|Country Of origin:||Germany|
Often referred to as Die Große Dame des Deutschen Schlagers (roughly, the Greatest Woman of the German Schlagers), Claudia Jung enjoyed a long-lasting run of success in her native Germany, where she rose to fame in the late '80s and recorded a steady stream of successful albums in the decades that followed. She garnered a devoted following over the years, so much so that even once she left her longtime label, EMI, and in turn saw her name fall off the German singles chart for years on end, her albums continued to be well received. Rarely did one of her albums not reach the German Top 40, in fact. She simply didn't need charting hit singles any longer; she had a loyal fan base that supported her efforts year in and year out. Besides winning the devotion of countless fans, Jung also won several presitgious awards, among them the ECHO-Preise (1994, 2000) and Goldene Stimmgabeln (1995, 1996, 1997, 1998, 2002). Especially during her mid-'90s prime, few could rival her for the honorary title of Die Große Dame des Deutschen Schlagers.
Jung was born Ute Krummenast on April 12, 1964, in Ratingen, a city in North Rhine-Westphalia just outside of Düsseldorf. From even an early age she expressed a passion for music, singing in her school choir and even taking guitar lessons for a while. However, it remained a passion rather than a future career path -- not a practical one, that is, regardless of her enthusiasm -- and so when she left school at age 18, she was unsure of which career to pursue besides music, her one love. Her first job was as a fotolaboratin (photo lab worker). She decided that wasn't the right job for herself, though, and took a new job as an arzthelferin (dental assistant). That didn't work out either, since she didn't like the sight of blood. Her so-called "phase der selbstfindung" (phase of self-discovery) was so far fruitless, so rather than endure the endless questioning of her family and friends about her future plans, she decided to put the matter on hold for a while. She left Germany to work in a travel agency in Italy, where she could enjoy herself and sing with hotel show bands, in addition to learning more about herself and the world around her. She stayed in Italy for a memorable year before returning to Germany, where she took an office job that she found pleasant enough.
Her singing aspirations were given a boost in 1984, when through friends she met and befriended music producer Adam Schairer. He invited her to record some demos with him in a Cologne studio, and then with the aid of hitmaker Jean Frankfurter (aka Erich Liessmann, his born name and songwriting pseudonym) she went about laying the groundwork for her first singles: "Immer Wieder Eine Handvoll Zärtlichkeit" (1986), "Träume Sterben Nie" (1987), and "Amore, Amore" (1987). Each of these songs was featured on her eventual debut album, Halt' Mich Fest (1988), her first of many albums released by Electrola/EMI: Etwas für die Ewigkeit (1989), Spuren Einer Nacht (1990), Wo Kommen die Träume Her (1991), Du Ich Lieb' Dich (1992), Claudia Jung (1994), Sehnsucht (1995), Winterträume (1996), Augenblicke (1997), and Für Immer (1999). Her decade-long run with EMI was bookended with Best Of (2002), a showcase of 19 of her biggest hits for the label, most notably "Stumme Signale" (1989), "Schmetterlinge" (1991), "Du, Ich Lieb' Dich" (1992), "Das Dunkel der Nacht" (1993), "Lass Mich Doch Nochmal" (1993), "Je T'aime Mon Amour" (1994), "Wer Die Sehnsucht Kennt" (1995), and "Domani l'Amore Vincera" (1996).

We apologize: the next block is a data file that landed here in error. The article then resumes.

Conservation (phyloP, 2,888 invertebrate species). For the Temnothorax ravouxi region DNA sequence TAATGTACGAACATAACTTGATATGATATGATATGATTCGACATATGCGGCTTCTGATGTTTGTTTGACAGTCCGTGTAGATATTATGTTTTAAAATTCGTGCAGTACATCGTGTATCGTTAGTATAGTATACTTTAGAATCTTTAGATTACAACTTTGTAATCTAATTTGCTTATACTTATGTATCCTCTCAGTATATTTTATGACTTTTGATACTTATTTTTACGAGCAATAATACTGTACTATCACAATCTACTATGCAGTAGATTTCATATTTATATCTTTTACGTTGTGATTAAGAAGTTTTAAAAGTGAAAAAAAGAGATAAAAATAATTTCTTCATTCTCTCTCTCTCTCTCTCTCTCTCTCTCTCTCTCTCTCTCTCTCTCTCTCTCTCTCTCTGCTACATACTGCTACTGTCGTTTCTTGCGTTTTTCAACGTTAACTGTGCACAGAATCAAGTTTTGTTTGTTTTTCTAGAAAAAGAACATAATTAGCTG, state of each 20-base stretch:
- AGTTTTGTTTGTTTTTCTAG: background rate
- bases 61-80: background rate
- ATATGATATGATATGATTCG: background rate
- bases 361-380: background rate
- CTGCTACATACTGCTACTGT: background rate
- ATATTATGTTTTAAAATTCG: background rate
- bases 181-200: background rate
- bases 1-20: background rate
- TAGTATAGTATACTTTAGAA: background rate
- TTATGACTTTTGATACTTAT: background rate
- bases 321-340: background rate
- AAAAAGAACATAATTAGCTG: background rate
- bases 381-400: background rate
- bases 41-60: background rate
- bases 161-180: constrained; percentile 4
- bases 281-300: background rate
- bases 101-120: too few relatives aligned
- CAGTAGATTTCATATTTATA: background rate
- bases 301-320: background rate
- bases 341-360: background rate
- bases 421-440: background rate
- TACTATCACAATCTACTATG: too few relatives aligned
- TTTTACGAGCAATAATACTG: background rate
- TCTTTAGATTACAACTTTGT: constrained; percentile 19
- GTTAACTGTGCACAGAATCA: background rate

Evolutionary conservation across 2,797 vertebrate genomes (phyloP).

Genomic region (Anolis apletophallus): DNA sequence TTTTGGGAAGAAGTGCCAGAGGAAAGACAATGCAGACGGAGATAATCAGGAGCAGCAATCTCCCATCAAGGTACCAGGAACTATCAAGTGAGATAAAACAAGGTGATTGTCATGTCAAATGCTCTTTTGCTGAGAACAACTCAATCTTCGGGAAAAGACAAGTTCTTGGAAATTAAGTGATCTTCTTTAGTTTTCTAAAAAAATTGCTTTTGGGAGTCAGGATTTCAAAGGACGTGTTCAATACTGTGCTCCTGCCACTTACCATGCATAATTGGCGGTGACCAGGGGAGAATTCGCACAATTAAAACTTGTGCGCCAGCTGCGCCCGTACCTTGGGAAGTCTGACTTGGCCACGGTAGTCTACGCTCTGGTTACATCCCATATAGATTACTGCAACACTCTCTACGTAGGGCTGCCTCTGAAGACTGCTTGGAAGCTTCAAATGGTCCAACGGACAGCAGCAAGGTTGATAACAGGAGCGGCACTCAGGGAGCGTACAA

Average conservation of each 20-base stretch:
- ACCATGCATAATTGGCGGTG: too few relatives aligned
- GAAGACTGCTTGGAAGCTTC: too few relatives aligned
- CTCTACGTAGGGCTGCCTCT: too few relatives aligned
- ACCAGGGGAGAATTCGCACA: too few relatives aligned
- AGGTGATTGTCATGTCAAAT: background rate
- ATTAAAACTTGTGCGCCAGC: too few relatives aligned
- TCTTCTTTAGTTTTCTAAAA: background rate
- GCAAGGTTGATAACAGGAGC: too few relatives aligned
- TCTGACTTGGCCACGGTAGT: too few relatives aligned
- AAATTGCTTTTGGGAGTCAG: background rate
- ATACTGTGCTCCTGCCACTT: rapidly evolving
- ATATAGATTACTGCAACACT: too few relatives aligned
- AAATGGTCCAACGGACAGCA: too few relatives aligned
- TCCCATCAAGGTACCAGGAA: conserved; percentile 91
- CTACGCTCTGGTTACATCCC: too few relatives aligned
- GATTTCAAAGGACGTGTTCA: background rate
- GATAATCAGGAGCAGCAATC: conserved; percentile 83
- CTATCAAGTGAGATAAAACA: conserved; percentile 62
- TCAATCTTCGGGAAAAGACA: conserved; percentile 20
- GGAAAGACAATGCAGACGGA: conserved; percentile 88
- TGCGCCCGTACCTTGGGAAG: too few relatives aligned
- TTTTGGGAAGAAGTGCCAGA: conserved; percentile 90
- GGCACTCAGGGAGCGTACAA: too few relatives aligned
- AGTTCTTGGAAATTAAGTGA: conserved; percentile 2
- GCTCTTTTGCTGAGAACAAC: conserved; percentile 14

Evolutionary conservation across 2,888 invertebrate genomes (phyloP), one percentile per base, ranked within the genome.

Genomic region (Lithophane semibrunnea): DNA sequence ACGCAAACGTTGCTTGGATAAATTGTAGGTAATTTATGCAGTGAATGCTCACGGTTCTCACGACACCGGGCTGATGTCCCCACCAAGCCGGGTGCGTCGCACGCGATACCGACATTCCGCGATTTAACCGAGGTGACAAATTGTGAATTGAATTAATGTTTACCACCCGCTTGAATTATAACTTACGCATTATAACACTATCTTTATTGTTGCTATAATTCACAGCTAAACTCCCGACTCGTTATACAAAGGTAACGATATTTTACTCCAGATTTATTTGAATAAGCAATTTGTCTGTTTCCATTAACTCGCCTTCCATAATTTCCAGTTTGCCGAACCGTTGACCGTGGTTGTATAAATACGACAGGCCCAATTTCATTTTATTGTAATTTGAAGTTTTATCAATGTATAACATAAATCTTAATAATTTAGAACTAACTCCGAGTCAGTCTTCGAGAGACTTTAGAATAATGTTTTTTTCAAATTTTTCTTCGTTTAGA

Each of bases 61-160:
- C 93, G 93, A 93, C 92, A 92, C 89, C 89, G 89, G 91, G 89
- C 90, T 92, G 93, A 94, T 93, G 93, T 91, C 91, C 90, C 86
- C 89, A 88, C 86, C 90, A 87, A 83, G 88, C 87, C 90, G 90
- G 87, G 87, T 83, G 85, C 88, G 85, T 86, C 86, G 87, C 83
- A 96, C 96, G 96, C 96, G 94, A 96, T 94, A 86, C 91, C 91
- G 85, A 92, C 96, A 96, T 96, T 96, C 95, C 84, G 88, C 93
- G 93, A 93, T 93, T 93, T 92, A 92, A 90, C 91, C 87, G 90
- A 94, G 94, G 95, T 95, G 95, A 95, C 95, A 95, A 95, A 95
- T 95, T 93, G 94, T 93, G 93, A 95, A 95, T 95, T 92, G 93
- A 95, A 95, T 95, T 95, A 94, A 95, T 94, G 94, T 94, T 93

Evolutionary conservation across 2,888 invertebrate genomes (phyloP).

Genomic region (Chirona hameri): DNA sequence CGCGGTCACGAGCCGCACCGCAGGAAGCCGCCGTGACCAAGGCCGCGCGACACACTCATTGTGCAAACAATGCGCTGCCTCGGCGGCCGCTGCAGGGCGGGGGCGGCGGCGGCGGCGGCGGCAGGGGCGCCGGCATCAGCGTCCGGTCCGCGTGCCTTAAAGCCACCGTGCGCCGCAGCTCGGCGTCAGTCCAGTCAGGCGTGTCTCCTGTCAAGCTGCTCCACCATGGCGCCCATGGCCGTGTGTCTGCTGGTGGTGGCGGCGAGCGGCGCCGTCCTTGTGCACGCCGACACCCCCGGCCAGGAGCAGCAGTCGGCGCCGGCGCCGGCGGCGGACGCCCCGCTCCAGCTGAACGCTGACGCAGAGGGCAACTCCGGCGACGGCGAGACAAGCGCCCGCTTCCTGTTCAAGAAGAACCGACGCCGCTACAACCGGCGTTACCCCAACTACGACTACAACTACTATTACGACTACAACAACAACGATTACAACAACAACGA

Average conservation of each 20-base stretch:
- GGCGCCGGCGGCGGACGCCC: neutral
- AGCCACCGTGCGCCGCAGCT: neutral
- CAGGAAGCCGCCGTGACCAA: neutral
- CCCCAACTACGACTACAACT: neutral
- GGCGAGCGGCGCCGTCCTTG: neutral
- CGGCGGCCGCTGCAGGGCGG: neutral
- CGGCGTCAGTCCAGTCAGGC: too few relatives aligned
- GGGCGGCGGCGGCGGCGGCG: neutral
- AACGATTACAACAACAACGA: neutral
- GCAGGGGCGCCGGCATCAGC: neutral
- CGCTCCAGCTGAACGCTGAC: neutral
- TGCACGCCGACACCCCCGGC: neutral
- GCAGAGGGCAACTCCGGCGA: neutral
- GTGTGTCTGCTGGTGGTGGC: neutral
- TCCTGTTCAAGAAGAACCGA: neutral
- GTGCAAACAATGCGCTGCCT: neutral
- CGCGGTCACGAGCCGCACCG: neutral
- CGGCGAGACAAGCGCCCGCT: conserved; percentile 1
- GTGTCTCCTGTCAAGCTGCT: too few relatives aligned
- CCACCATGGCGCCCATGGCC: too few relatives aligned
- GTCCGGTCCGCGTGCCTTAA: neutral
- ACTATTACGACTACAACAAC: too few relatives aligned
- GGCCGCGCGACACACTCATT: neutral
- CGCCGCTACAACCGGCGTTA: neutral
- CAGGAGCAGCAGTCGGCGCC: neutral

Meanwhile, Jung had already moved on with her career, signing to Polydor/Universal and recording Auch Wenn Es Nicht Vernünftig Ist (2001), her label debut and first album in two years. The following year she moved from Polydor to Koch Universal (also a subsidiary of Universal and distinct from the U.S. division of Koch, which is an independent), and Auch Wenn Es Nicht Vernünftig Ist was accordingly re-released with a different cover and additional content. Seelenfeuer (2003) followed and was a mild disappointment: her first album in over a decade to not break the Top 40 in Germany. Worse, the album had to compete with yet another EMI greatest-hits collection, Schlager & Stars (2003), released a month afterward. The back-and-forth between Jung's past and present labels continued: Herzzeiten (2004), a Koch Universal album featuring several re-recorded hits from her Electrola days, was matched by Essential (2005), a 16-track EMI compilation including the original hits themselves. Träumen Erlaubt (2006) was her next Koch Universal release, and like most of her albums, it was a reliable success, charting for months and breaking into the Top 40. By this point in her career, Jung's albums were as reliable as the sunrise, but she wasn't scoring hits like she did back in the mid-'90s, when she charted singles annually -- that is, not until "Sommerwein, Wie die Liebe Süß und Wild" (2007), a duet with Nik P. that was her first single release to chart since "Lieb' Mich Nochmal" ten years earlier. ~ Jason Birchmeier~ Rovi